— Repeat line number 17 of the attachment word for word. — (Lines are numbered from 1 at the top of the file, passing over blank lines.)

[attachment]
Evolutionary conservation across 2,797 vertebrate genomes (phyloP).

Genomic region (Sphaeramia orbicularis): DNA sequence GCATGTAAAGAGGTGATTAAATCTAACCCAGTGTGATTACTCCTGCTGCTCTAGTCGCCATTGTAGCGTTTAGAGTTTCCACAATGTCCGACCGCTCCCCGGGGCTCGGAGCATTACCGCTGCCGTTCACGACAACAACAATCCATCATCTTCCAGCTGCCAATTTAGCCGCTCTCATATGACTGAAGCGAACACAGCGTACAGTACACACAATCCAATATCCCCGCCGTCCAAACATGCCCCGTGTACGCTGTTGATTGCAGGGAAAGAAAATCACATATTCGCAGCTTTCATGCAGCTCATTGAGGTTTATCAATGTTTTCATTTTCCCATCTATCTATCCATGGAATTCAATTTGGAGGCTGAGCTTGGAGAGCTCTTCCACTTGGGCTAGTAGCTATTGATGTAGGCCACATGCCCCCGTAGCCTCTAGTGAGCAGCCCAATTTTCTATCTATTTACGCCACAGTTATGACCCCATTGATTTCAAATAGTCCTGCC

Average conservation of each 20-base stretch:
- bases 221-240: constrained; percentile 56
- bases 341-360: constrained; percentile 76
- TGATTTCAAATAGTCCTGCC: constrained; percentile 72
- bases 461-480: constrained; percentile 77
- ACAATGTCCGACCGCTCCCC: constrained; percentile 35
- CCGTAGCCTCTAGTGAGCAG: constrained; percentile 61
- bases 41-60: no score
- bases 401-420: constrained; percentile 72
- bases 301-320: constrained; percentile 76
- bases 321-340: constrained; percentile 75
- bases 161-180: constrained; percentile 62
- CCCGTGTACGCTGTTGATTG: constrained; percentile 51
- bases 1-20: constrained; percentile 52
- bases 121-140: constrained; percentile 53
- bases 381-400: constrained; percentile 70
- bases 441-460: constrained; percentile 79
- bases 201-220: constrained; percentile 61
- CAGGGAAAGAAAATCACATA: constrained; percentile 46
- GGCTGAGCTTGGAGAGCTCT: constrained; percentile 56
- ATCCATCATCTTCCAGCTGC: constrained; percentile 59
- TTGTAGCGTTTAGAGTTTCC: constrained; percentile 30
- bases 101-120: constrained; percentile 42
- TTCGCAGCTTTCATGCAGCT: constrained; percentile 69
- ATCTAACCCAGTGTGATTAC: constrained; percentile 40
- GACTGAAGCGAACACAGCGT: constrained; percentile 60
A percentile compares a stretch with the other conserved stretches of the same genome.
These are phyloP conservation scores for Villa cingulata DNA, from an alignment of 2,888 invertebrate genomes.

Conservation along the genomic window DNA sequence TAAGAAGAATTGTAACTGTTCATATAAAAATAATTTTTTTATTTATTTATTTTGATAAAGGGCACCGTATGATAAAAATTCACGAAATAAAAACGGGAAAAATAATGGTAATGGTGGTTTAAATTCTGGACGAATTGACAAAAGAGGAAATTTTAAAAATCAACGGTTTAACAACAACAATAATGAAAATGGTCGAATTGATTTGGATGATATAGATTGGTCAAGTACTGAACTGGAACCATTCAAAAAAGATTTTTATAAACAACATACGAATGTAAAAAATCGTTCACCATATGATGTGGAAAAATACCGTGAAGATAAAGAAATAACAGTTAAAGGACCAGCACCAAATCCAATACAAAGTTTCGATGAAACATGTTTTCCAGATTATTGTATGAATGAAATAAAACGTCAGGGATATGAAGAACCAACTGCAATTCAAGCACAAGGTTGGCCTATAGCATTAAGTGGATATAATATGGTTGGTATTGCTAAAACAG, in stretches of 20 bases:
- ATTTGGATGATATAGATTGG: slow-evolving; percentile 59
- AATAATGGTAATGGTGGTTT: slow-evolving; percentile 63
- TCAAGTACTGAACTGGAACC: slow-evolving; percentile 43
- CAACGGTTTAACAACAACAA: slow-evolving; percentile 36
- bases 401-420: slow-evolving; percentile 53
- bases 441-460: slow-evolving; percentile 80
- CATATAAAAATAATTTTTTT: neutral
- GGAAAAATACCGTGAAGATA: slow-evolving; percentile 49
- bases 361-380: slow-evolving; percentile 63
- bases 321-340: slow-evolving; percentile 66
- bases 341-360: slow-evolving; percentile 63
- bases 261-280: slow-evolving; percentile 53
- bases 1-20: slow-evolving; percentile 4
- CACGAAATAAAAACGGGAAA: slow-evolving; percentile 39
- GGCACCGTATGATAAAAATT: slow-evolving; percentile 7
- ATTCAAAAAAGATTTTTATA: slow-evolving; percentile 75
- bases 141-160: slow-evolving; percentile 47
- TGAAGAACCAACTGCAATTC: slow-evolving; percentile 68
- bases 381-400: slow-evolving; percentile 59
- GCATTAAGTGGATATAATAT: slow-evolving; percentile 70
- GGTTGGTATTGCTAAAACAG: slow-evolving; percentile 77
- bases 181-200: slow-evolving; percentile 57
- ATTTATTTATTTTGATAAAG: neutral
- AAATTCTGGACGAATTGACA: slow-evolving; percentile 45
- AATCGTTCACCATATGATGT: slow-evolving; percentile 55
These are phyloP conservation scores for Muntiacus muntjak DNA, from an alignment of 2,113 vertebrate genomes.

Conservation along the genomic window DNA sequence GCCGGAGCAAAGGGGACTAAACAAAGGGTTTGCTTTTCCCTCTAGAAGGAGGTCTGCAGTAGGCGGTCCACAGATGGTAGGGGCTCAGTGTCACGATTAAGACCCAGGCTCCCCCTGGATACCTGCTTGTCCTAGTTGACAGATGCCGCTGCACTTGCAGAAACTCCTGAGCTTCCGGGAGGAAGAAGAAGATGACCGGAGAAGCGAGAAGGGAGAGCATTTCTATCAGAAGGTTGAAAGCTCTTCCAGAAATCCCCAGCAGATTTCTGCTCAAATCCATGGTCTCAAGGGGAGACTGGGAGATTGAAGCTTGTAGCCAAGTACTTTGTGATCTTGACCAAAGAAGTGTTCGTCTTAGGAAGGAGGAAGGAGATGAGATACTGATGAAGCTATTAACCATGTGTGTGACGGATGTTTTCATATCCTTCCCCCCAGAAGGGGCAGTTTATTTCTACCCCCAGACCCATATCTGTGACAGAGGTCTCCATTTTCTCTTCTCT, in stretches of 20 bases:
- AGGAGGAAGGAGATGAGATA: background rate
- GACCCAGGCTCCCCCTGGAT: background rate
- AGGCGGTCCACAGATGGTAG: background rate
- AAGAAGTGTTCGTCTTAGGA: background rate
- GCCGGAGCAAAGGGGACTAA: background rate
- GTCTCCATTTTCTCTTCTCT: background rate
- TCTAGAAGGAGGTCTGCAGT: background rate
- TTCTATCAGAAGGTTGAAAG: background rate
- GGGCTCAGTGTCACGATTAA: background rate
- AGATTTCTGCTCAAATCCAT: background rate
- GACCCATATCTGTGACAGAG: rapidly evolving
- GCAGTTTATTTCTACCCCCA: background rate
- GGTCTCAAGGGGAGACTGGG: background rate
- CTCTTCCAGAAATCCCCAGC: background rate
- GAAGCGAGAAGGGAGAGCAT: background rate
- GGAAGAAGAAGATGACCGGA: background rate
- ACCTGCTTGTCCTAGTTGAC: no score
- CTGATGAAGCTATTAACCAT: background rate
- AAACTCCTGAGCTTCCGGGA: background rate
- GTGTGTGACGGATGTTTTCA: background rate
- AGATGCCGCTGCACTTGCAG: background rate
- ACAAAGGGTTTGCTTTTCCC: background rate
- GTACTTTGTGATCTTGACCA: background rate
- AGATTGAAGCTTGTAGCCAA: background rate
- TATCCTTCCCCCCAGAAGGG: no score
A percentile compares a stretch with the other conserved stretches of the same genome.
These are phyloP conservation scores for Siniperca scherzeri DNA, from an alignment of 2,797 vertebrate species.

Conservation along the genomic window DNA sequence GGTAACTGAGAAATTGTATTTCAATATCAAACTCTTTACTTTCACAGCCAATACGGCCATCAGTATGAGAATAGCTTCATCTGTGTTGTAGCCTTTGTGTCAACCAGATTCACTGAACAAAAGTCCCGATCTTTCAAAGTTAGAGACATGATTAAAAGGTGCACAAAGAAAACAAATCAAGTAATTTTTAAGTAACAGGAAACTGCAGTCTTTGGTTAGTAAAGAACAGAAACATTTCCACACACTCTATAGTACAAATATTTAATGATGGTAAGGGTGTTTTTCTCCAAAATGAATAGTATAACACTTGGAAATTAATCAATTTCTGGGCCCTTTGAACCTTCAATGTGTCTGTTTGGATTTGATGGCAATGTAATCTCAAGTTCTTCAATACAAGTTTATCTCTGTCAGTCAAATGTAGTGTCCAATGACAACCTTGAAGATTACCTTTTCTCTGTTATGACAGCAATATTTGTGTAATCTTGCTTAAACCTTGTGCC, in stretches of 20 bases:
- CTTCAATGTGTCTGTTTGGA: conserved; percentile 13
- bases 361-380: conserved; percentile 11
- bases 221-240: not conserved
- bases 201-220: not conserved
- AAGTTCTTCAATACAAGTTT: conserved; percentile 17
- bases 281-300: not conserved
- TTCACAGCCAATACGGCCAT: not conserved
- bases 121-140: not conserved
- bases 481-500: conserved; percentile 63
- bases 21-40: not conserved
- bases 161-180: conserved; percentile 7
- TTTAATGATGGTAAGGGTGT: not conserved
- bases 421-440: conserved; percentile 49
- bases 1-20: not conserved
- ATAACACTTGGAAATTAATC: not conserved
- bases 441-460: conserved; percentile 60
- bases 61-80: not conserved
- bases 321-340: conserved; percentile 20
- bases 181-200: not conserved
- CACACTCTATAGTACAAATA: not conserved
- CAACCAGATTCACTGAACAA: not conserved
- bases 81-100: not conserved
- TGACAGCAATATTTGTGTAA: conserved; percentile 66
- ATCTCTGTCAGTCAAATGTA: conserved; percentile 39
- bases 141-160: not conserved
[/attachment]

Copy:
- bases 121-140: constrained; percentile 53